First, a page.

Why I (Still) Don’t Like Challenge/Response Spam Blockers

Some time ago, due to an error on my end, The Ask Leo! Newsletter came “From:” the wrong email address.

As a result, in addition to the usual flood of “I’m not in the office right now, but I’ll get back to you…” messages, I also received a number of what are called “challenge/response” messages. These are messages that often begin with: “I’m protecting myself from receiving junk mail. Please click the link below to complete the verification process.”

Uh … no. I can’t. I’m afraid I just don’t have the resources to click through or jump through additional hoops for hundreds of messages like this.

But, honestly, this isn’t about me; I’m concerned about you and what you may be missing.

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Challenge/Response

Challenge/response is a spam fighting technique. You sign up for it through any of several services (or your ISP provides it, or your workplace implements it). It works like this:

  • The first time someone sends you an email, the email is not delivered to you immediately.
  • The service sends an email back to the sender — called the challenge — with a message similar to “I’m protecting myself from receiving junk mail. Please click the link below to complete the verification process.”.
  • If they click the link — the response — the service then:
    • adds them to a whitelist so they don’t have to see the challenge again in email they send to you
    • delivers that original email to you.
  • If they don’t click the link their email to you is never delivered. It may be held in a quarantine you can check manually if you remember to.

You never get spam, because spammers don’t see the challenge, and click the link. But you run the risk of friends or other legitimate correspondents also never clicking the link, and never being able to email you. (Though you can typically add email addresses to the whitelist yourself, manually, if you think of it.)

My mistake

First, let’s clear up what happened to my newsletter.

Normally, the newsletter comes “From: leo@askleo.com”, but this one accidentally came “From: leo@pugetsoundsoftware.com”, my company email address. Nothing had changed other than it appeared to come from someone else because of the different email address.

Like I said, my mistake. It happens.1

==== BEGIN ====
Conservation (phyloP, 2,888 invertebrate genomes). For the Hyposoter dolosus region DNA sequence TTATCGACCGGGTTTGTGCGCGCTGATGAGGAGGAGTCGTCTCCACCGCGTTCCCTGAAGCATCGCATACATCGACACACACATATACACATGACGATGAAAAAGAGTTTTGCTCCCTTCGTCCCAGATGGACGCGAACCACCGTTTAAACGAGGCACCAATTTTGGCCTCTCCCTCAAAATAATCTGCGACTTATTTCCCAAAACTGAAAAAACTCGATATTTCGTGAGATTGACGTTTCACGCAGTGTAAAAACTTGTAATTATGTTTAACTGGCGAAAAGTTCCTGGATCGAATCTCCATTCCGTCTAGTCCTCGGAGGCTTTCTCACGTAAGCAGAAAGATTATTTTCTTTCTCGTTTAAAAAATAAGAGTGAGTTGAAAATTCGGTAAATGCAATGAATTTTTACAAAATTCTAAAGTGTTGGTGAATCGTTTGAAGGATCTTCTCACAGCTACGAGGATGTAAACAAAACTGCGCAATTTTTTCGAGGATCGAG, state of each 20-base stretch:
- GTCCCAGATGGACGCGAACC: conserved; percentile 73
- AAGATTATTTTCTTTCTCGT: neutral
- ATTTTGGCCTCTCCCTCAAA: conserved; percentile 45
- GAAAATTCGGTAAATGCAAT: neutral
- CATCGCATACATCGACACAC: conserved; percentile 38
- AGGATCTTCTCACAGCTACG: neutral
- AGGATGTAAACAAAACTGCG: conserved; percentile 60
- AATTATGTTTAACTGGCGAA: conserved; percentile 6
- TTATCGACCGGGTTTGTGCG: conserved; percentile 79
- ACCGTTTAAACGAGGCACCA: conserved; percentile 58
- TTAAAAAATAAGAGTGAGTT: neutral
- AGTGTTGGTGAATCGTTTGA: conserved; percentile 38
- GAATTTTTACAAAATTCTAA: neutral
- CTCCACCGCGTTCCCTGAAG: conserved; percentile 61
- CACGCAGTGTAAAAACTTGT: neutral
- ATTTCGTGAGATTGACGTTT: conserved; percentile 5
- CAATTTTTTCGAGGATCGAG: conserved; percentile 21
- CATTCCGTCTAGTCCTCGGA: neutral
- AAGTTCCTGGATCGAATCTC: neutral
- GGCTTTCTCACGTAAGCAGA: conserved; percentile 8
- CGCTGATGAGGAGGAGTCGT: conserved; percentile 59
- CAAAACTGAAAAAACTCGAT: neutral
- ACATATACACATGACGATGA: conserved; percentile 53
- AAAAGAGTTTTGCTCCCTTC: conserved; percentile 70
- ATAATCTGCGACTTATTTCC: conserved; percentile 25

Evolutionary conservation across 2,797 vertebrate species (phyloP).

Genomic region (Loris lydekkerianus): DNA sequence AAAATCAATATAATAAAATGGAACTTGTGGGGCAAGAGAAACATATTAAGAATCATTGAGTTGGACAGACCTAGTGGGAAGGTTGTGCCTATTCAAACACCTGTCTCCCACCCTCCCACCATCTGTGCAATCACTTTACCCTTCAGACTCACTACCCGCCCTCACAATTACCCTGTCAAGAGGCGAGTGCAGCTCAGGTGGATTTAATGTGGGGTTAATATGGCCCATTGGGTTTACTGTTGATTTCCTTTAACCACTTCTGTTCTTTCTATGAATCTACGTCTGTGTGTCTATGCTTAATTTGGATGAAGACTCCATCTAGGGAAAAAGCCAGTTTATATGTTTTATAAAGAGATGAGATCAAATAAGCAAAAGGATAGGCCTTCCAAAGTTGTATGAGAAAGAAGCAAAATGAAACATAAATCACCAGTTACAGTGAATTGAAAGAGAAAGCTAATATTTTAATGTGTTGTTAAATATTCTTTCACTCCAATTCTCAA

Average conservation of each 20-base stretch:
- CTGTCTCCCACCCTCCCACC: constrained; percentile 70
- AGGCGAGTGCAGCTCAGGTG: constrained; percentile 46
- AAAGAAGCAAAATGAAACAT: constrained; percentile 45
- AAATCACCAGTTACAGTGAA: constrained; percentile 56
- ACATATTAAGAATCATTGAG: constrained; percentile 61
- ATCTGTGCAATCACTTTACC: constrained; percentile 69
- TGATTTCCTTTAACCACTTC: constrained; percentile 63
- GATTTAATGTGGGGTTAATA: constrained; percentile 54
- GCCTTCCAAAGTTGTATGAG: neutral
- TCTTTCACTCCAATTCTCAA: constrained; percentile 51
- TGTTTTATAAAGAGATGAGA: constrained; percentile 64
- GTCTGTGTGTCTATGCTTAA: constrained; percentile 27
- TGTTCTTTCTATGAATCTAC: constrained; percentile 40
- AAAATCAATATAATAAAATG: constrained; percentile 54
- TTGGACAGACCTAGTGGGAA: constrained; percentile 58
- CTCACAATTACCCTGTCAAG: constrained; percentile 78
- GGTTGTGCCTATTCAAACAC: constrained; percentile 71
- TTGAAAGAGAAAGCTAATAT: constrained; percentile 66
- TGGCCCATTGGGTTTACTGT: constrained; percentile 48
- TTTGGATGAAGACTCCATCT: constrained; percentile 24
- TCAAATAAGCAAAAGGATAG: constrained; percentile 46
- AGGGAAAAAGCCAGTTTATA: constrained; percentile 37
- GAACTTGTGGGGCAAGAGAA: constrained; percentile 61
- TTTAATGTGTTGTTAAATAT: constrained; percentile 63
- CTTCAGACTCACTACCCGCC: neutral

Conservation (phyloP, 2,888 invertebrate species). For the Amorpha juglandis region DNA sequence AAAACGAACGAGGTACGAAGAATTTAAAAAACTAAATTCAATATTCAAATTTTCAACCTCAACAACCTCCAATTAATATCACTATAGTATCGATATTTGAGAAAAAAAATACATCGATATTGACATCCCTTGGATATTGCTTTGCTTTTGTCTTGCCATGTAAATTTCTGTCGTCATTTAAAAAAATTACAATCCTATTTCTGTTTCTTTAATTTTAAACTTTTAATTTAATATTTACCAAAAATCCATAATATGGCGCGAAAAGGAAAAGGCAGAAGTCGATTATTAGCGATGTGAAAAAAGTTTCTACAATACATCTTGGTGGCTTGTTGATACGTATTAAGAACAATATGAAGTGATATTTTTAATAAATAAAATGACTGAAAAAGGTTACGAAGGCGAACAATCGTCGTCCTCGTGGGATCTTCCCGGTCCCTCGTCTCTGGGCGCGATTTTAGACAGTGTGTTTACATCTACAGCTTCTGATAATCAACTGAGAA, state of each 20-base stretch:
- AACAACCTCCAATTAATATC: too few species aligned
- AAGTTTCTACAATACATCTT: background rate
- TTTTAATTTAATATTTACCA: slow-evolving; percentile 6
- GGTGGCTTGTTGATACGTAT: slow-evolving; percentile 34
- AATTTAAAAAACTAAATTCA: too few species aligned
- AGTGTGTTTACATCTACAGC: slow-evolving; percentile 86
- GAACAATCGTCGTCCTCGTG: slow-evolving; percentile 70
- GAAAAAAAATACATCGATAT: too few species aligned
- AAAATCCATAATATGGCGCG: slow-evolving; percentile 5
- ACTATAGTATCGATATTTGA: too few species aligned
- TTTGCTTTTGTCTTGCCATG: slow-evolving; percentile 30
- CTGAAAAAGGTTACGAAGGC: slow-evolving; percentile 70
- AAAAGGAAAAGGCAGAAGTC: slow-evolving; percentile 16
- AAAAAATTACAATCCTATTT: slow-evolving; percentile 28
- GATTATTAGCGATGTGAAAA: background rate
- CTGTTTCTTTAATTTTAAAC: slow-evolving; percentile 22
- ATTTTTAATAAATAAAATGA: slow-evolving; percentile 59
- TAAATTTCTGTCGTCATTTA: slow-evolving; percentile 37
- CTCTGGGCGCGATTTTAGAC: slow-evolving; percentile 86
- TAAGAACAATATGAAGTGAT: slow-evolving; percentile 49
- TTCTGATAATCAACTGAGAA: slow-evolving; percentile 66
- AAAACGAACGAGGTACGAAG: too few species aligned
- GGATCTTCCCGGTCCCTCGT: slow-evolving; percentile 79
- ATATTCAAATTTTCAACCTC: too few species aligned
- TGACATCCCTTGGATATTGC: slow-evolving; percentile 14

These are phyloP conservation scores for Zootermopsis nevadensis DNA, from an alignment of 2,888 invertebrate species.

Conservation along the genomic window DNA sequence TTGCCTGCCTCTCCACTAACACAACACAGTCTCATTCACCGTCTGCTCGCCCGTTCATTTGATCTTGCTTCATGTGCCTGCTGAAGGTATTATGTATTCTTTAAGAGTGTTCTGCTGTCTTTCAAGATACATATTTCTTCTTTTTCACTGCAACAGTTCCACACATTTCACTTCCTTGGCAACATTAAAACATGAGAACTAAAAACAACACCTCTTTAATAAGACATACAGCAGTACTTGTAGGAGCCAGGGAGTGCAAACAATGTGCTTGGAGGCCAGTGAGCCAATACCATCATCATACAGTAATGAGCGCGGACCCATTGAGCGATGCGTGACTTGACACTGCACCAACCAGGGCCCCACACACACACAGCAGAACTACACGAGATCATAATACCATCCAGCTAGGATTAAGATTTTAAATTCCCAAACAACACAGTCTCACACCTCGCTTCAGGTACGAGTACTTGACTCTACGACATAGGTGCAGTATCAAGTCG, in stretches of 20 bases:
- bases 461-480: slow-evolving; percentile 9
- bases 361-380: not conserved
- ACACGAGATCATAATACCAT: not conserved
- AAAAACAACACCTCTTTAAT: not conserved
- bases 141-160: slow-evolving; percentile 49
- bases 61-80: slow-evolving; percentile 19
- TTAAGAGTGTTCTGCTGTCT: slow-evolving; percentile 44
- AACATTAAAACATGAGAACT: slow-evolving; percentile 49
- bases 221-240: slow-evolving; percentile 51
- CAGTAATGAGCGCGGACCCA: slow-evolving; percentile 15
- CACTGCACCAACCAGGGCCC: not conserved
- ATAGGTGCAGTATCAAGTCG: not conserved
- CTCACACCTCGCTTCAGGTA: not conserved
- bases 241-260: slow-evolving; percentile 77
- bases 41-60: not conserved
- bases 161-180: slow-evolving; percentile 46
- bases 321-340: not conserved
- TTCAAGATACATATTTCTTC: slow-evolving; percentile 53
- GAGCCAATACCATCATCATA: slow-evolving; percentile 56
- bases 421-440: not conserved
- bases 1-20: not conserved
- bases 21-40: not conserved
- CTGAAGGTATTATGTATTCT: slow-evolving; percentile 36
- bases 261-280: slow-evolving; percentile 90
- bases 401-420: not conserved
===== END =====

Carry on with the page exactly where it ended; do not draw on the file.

Email / SpamSince it looked like someone else, everyone using challenge/response needed to respond with that challenge in order to validate this “new” (or at least different) source of email. (And as I said, I just don’t have the resources to respond.)

How challenge/response hurts you

Not getting an issue of my newsletter is not a huge deal. I fixed the “From:” address for the next newsletter and all was back to normal, at least with respect to Ask Leo! distribution. (And you can always access the archive of every issue at newsletter.askleo.com.)

The problem is this: I’m not alone in ignoring challenge/response. As a result, those who use it miss emails — quite possibly important ones.

Your bank probably doesn’t respond to challenge/response. Your credit card company probably won’t. Neither will the online store you just purchased something from. Many of these emails, if not most, are sent from “no reply” email addresses that explicitly ignore anything sent to them, including any challenge your filter issues.

What messages are you missing from them?

Whitelisting helps, but not enough

You can proactively whitelist the email address you expect email to come from; heck, it’s what I ask you to do when you sign up for my newsletter. (Whitelist leo@askleo.com, leosanswers@aweber.com, and you might as well whitelist leo@pugetsoundsoftware.com while you’re at it. 🙂 ).

But do you?

Do you even know what email address you should expect email to arrive from? There are mailers that (for a variety of reasons) use any of several “From:” addresses. That means whitelisting one won’t guarantee that you’ll get the next.

I know messages not responded to are often quarantined for your review. Do you review messages quickly enough, or do you find yourself missing time-sensitive emails because challenge/response delayed them? And how is reviewing those held messages any different than, say, reviewing a spam folder periodically when using a more traditional spam filter?

It can work

As you can see, I’m not a fan of challenge/response at all. It puts the burden of spam on anyone who sends you legitimate email. It punishes the good guys.

That being said, it can work, but only:

  • if you always proactively add email addresses to a whitelist
  • if those addresses never change without warning
  • if your challenge/response service quarantines un-verified emails and you check that quarantine frequently enough
  • and if you don’t mind pushing the cost of protecting your inbox onto the people who want to send you legitimate email.

If all those “if’s” are OK with you, then absolutely, challenge/response systems can stem the tide of email.

Both good and bad.

Instead

Honestly, just use a good spam filter instead. For example, I’m quite happy with Google’s, and route all my email through it.

Learn to use the spam filter in your own email program or online email service.

Finally — and I know this annoys many people when I say it — for the spam that still makes it through to your inbox, stop stressing, mark it as spam, and move on.